Funded by Swiss Network for International Studies
The last decades have seen a rapid growth in the number and scope of international agreements and organizations governing different areas of world politics. Issues, such as climate change, global health, and intellectual property rights, once governed by relatively disconnected international rule sets and organizations, are today subject to overlapping agreements and organizations that form institutional complexes. As a result, the creation, design, and evolution of individual global governance institutions are fundamentally shaped by how they interact with other institutions.
This project addresses questions that are important for scholars and practitioners alike: 1) How do patterns of overlap within institutional complexes evolve over time? 2) What strategies do states and non-state actors choose to navigate institutional complexes? 3) To what extent do these strategies empower otherwise weak players in institutional complexes?
We draw on theories of regime complexity to capture different types of overlaps and interactions among global governance institutions. We combine this with insights from complexity science, organization science, and public policy. We explore the interactions of multiple forms of cooperation in institutional complexes using a multi-method research design combining quantitative analysis and case studies.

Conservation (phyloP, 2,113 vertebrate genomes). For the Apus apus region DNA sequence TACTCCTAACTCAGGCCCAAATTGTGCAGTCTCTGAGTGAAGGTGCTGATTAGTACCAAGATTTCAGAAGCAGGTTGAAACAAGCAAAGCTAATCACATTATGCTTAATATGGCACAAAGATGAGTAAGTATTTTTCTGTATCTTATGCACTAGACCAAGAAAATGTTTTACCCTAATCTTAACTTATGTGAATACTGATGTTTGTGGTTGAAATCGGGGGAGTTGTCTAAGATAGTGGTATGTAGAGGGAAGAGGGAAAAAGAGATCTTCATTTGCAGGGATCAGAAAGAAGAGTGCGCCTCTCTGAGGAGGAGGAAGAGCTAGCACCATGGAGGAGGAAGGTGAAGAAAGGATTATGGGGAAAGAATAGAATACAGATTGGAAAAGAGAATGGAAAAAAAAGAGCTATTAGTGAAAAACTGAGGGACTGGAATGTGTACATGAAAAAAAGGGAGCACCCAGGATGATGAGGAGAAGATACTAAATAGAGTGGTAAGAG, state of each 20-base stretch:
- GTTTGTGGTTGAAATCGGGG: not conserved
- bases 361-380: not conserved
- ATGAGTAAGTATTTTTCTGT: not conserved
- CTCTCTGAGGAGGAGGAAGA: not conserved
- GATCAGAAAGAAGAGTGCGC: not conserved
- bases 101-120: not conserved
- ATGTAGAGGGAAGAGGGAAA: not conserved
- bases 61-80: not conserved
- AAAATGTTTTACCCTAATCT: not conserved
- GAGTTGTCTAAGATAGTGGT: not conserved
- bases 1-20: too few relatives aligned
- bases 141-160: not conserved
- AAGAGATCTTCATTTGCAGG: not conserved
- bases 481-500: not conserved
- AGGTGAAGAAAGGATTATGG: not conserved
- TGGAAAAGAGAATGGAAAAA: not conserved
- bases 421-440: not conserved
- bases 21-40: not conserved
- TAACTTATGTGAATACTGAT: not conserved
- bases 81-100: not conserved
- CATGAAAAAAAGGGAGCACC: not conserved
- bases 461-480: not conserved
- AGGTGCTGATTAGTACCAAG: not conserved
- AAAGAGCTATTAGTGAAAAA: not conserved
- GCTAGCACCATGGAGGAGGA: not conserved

Our results identify the overlap and interactions among different types of global governance institutions across issue areas and over time. We show under which conditions state and non-state actors use particular strategies to navigate institutional complexes. We also explore the extent to which different strategies empower weak actors or are used by powerful players. This extends our understanding of global governance and provides insights for policy makers and activists who think about how to engage the myriad of contemporary global governance institutions in a way that best meets their goals.